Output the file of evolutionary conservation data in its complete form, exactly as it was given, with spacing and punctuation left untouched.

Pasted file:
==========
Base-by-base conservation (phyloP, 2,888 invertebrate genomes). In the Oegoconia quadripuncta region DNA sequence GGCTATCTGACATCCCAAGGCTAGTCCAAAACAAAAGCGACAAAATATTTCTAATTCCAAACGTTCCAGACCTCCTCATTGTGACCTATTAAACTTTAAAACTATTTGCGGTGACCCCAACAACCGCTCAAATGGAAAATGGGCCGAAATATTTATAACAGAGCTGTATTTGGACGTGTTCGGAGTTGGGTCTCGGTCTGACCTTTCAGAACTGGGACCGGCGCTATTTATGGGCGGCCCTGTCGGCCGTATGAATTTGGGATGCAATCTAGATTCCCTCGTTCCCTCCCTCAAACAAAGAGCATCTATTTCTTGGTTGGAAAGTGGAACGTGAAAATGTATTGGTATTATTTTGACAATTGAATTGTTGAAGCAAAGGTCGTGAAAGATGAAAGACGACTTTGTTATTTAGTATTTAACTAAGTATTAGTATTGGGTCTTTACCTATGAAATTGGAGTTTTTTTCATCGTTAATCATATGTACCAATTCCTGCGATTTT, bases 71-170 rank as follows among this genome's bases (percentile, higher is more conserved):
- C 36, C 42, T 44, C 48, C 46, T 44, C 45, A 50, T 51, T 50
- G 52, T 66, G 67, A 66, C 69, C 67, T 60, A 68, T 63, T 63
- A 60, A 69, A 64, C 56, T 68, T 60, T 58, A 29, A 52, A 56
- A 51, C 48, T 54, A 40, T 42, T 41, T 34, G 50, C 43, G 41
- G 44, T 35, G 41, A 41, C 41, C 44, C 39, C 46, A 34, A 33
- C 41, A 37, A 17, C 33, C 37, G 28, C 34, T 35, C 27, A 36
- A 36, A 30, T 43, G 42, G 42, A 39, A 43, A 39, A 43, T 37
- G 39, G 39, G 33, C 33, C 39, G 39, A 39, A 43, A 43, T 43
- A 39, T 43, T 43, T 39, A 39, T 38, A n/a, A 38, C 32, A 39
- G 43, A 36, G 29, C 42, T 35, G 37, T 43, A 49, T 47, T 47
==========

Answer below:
Base-by-base conservation (phyloP, 2,888 invertebrate genomes). In the Oegoconia quadripuncta region DNA sequence GGCTATCTGACATCCCAAGGCTAGTCCAAAACAAAAGCGACAAAATATTTCTAATTCCAAACGTTCCAGACCTCCTCATTGTGACCTATTAAACTTTAAAACTATTTGCGGTGACCCCAACAACCGCTCAAATGGAAAATGGGCCGAAATATTTATAACAGAGCTGTATTTGGACGTGTTCGGAGTTGGGTCTCGGTCTGACCTTTCAGAACTGGGACCGGCGCTATTTATGGGCGGCCCTGTCGGCCGTATGAATTTGGGATGCAATCTAGATTCCCTCGTTCCCTCCCTCAAACAAAGAGCATCTATTTCTTGGTTGGAAAGTGGAACGTGAAAATGTATTGGTATTATTTTGACAATTGAATTGTTGAAGCAAAGGTCGTGAAAGATGAAAGACGACTTTGTTATTTAGTATTTAACTAAGTATTAGTATTGGGTCTTTACCTATGAAATTGGAGTTTTTTTCATCGTTAATCATATGTACCAATTCCTGCGATTTT, bases 71-170 rank as follows among this genome's bases (percentile, higher is more conserved):
- C 36, C 42, T 44, C 48, C 46, T 44, C 45, A 50, T 51, T 50
- G 52, T 66, G 67, A 66, C 69, C 67, T 60, A 68, T 63, T 63
- A 60, A 69, A 64, C 56, T 68, T 60, T 58, A 29, A 52, A 56
- A 51, C 48, T 54, A 40, T 42, T 41, T 34, G 50, C 43, G 41
- G 44, T 35, G 41, A 41, C 41, C 44, C 39, C 46, A 34, A 33
- C 41, A 37, A 17, C 33, C 37, G 28, C 34, T 35, C 27, A 36
- A 36, A 30, T 43, G 42, G 42, A 39, A 43, A 39, A 43, T 37
- G 39, G 39, G 33, C 33, C 39, G 39, A 39, A 43, A 43, T 43
- A 39, T 43, T 43, T 39, A 39, T 38, A n/a, A 38, C 32, A 39
- G 43, A 36, G 29, C 42, T 35, G 37, T 43, A 49, T 47, T 47